I've been having this ongoing conversation about Inception recently--yeah, I know, a year too late. But it got brought up again! It was the standard convo about whether it's a dream or not, and my position is always: could be. But it got me thinking about the compulsion to have a set narrative for a story that doesn't want to have one.

Spoilers ahead for Inception and Mulholland Drive.

So like I said, my position on Inception is that it could be a dream, but that doesn’t mean that it is. I think it's written so that the part we consider reality is reality, but that there are hints and weirdness here and there that are intentionally making you question if it's a dream. Because that seems like something Nolan is really interested in is the idea that people create meaning for things by giving themselves a narrative and a purpose, even if it's not real. Memento is obviously all about this, with a guy who can't create new memories literally writing out a purpose for himself and leaving himself clues even he knows they're false. I think he brought a little of that to Batman as well. Bruce Wayne had an incident happen to him at a young age that shaped his life completely while Nolan has the Joker retell the story of how he got his scars several times, with each one being different and implying a different psychology driving the Joker.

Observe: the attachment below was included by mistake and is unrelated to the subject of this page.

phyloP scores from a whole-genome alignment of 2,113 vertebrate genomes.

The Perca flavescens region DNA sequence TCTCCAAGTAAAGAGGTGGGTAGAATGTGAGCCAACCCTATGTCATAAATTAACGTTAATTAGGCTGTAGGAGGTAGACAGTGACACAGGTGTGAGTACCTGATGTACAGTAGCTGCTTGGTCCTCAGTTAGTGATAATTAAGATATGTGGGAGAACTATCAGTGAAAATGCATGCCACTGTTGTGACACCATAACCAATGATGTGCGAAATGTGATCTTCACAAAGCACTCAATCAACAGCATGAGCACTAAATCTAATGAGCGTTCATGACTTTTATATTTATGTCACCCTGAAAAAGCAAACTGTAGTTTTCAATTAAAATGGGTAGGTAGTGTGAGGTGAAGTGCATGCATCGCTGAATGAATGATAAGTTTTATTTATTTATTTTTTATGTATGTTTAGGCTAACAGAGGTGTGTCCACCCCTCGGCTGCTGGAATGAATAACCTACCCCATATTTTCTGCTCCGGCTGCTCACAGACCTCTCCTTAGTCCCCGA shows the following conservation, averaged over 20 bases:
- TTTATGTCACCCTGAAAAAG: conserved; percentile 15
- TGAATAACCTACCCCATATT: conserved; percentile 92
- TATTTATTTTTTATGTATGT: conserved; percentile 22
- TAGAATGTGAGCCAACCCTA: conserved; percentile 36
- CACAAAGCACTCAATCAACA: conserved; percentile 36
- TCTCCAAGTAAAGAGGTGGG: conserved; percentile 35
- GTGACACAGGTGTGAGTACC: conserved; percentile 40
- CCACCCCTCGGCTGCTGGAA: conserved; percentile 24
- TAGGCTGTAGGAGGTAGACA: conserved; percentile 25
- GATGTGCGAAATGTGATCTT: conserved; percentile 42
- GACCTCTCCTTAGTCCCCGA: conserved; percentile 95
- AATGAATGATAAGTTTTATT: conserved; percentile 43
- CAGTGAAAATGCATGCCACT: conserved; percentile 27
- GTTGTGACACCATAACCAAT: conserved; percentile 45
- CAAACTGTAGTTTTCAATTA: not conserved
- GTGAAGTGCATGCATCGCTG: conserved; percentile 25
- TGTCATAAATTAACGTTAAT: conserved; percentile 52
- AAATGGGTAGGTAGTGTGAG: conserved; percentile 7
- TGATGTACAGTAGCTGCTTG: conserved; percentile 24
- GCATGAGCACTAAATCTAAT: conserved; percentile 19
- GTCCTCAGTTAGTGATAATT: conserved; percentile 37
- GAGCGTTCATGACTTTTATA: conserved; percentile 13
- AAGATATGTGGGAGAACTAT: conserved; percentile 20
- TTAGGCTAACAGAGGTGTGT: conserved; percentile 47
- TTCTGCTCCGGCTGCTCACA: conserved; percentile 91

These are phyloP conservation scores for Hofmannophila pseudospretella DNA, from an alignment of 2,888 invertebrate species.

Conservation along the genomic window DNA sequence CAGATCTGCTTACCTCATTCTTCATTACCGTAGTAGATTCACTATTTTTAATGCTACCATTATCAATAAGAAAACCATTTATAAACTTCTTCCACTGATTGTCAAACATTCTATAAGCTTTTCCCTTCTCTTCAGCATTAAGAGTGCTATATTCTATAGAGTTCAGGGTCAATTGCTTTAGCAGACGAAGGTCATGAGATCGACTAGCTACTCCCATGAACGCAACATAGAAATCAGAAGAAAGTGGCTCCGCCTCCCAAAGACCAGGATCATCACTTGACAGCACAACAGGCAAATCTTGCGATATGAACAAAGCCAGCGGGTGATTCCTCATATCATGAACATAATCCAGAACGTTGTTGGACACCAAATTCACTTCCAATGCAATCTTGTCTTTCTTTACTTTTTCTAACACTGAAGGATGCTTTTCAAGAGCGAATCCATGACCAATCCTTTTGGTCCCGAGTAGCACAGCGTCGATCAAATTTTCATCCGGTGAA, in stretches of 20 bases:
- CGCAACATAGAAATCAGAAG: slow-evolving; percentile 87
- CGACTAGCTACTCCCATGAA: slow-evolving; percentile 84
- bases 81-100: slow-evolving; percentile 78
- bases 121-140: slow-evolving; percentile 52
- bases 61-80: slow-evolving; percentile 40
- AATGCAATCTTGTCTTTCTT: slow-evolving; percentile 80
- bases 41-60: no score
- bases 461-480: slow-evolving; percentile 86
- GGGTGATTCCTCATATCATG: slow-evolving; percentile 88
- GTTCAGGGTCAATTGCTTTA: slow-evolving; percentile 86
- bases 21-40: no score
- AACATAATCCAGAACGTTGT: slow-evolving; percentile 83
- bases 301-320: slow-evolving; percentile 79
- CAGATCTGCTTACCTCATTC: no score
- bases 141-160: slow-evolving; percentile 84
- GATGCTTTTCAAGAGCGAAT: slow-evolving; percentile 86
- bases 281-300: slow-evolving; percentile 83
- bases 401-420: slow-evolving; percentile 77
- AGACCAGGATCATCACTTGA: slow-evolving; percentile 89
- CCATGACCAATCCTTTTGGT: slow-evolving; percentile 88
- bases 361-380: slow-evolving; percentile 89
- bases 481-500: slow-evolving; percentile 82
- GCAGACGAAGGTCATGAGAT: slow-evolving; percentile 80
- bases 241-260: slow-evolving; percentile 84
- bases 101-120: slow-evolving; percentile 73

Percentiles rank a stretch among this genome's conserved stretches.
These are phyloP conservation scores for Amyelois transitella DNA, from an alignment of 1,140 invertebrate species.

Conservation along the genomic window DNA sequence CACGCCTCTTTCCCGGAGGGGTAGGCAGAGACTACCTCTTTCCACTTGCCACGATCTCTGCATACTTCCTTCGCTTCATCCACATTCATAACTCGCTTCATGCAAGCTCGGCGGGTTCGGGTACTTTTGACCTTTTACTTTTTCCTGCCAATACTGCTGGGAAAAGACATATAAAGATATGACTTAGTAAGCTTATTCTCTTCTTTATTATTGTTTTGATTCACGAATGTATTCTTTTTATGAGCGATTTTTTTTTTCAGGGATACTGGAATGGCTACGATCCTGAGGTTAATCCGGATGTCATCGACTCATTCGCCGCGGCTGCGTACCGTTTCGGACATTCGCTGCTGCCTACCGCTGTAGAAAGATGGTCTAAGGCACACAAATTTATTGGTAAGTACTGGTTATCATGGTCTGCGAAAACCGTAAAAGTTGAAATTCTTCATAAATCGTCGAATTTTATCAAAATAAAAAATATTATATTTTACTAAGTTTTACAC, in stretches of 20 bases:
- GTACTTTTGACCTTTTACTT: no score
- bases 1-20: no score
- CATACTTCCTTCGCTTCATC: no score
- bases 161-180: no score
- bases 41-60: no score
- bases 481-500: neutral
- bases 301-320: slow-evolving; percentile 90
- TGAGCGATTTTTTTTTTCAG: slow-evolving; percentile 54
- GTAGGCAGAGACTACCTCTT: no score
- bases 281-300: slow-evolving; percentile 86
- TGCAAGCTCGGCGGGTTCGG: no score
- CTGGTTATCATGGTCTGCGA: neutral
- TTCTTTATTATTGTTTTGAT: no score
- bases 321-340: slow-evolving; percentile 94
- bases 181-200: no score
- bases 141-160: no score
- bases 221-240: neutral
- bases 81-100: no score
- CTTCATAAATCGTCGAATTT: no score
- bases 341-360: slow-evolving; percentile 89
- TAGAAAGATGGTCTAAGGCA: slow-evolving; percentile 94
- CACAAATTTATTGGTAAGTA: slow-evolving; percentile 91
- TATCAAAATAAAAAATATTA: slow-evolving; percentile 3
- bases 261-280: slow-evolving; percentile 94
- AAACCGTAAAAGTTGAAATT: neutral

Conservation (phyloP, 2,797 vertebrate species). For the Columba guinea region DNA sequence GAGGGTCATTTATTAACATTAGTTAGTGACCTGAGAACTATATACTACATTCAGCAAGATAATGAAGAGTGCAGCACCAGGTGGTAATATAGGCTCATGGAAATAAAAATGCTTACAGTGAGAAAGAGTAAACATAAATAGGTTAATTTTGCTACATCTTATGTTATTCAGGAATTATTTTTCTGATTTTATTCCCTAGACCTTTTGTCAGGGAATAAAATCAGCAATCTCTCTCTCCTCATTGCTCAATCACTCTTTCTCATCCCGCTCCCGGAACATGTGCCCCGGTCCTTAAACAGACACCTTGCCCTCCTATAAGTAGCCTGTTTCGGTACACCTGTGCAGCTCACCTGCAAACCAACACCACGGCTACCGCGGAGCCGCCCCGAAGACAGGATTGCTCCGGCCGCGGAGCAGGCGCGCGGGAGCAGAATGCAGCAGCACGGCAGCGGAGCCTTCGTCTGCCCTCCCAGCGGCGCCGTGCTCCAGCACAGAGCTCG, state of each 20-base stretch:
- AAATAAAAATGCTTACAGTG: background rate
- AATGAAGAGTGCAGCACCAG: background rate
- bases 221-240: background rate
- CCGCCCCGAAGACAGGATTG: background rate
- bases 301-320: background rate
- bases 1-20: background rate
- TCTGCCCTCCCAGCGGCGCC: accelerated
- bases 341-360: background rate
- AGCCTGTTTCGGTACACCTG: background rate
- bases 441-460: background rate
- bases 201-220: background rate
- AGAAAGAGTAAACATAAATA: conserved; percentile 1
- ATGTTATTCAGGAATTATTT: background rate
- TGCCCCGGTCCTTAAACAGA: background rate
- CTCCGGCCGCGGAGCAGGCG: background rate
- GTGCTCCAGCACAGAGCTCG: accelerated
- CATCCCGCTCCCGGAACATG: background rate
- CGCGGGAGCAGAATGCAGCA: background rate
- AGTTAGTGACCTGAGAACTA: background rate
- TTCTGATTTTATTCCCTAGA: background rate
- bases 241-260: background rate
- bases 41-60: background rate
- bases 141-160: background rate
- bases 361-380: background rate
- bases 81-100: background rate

In Inception Nolan's back to making it literal, implanting false narratives into somebody's head with their unwitting help. So of course on a meta level he can't resist throwing that uncertainty out at the audience. Even if you're sure you saw the top start to fall the movie's obviously cutting abruptly to tell you it's not telling you for sure.

I'm fine with that, but I'm always kind of interested in people coming up with concrete answers to replace that ambiguity. Like, if you want to think that the whole thing is an inception on Cobb and Ariadne is really his psychiatrist that's cool, and thinking about that can bring something to the movie. But it's weird to me when people want to pick one idea as the answer to the movie to stamp out the ambiguity—and the rest of the plot--as if this solves the story. I mean, so that rather than thinking about the idea of Ariadne as psychiatrist and looking at her scenes with Cobb and how she relates to him etc., you're looking for proof that this is what's "really" happening, that this is the story Nolan really wants you to get out of it.